According to Salazar, neoliberal development was only able to “disguise the pueblo mestizo with a consumerist varnish that has not in any way altered its chronic marginality, its ... lack of identification with the Western culture that the Chilean oligarchy loves so much, and its deep rage for having been a subject without total integration into modern society for centuries” (my translation). In this sense, the radical separation between the state and society that Ruiz and others attribute directly to the neoliberal model can be traced at least to Diego Portales, the early nineteenth-century Creole conservative founder of the Chilean republic and an idol of the Pinochet regime, who “thought that democracy ... was absurd in the American countries, full of vices and where citizens lacked all virtue” (Larraín 2014, 88). This sentiment, rooted in racialized notions of the pueblo mestizo as non-modern, continues to undergird the deep suspicion with which the Chilean elite, still of agrarian aristocratic origin, views the participation of the pueblo in the political sphere. During the Pinochet dictatorship, this elite defended the idea that under Pinochet’s model of protected democracy, Chile became immune to the climate of populist insurgency otherwise pervasive in Latin America. It is this image, still current in Chile, that still bolsters the global campaign by Chilean elites and Western allies to portray Chile as an exceptional case that should serve as a model for the kind of development—neoliberal, capitalist, Western, colonial—that other Latin American nations should follow (Larraín 2014, 132–7). Thus, the contemporary image of Chile that the elite forged is that of a “country different from the rest of Latin America, a cold country with European features that differs from the tropicalisms of other countries in the region and that has overcome a premodern past” (Larraín 2014, 159, my translation).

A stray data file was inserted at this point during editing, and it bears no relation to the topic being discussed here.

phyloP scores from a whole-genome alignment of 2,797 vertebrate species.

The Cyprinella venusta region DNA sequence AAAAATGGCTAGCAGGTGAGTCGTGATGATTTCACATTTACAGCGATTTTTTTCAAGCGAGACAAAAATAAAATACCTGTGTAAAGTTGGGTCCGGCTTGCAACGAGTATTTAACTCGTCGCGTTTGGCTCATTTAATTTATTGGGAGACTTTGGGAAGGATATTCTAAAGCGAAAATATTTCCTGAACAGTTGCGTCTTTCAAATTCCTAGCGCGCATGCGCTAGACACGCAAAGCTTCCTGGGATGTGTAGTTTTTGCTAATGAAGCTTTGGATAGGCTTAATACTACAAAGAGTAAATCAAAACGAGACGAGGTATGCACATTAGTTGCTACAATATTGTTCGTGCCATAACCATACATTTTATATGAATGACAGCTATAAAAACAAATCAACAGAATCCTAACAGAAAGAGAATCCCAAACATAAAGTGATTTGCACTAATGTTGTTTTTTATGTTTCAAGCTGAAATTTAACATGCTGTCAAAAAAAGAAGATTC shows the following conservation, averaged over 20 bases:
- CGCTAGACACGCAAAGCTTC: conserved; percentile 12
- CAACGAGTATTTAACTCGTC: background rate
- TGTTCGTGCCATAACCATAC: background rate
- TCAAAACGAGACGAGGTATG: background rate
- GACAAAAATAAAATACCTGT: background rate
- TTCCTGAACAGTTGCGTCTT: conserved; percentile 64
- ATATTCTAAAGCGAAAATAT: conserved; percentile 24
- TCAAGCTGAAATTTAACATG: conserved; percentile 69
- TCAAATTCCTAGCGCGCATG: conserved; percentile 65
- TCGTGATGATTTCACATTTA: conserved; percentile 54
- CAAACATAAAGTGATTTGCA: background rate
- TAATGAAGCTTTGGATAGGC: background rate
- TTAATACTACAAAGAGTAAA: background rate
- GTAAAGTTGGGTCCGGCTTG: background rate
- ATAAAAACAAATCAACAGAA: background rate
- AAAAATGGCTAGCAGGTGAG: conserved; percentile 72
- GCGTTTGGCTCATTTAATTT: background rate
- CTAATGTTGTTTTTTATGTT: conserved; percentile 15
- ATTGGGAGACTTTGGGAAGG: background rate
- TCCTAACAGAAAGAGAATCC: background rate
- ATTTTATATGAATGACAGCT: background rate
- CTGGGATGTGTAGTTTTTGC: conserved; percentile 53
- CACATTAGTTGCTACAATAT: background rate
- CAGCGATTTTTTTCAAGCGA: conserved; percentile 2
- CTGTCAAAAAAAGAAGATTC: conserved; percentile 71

Interpreting the October 2019 uprising as a revolt against neoliberalism and the 1980 constitution, then, may inadvertently undermine the ways in which the uprising has destabilized hegemonic historical, subjective, and political orders that precede and exceed neoliberalism. To return to the points made by Deleuze (2007) and Gutiérrez Aguilar (2014), doing so may close the field of the possible that the uprising opened by identifying causes, subjects, and claims with categories that existed before the uprising. As Deleuze (2007, 234) reminds us in the same piece, “the possible does not pre-exist, it is created by the event.” Since anti-neoliberal language is most available to protesters, it is not surprising that explicit claims are made against neoliberalism. This is not to say that protesters denouncing neoliberalism are engaging in false consciousness—that they say “neoliberalism,” but mean something different. Rather, I argue, the language of neoliberalism in the Chilean context speaks to more than what is generally encompassed by neoliberalism in other contexts; what exactly this is, remains an open question as the uprising unravels. When academics and pundits reduce the uprising to a reaction against neoliberalism and when the institutional left then channels the multiple and diverse demands made by protests as demands for social democratic constitutional reforms, this radical potential of the uprising is cut short.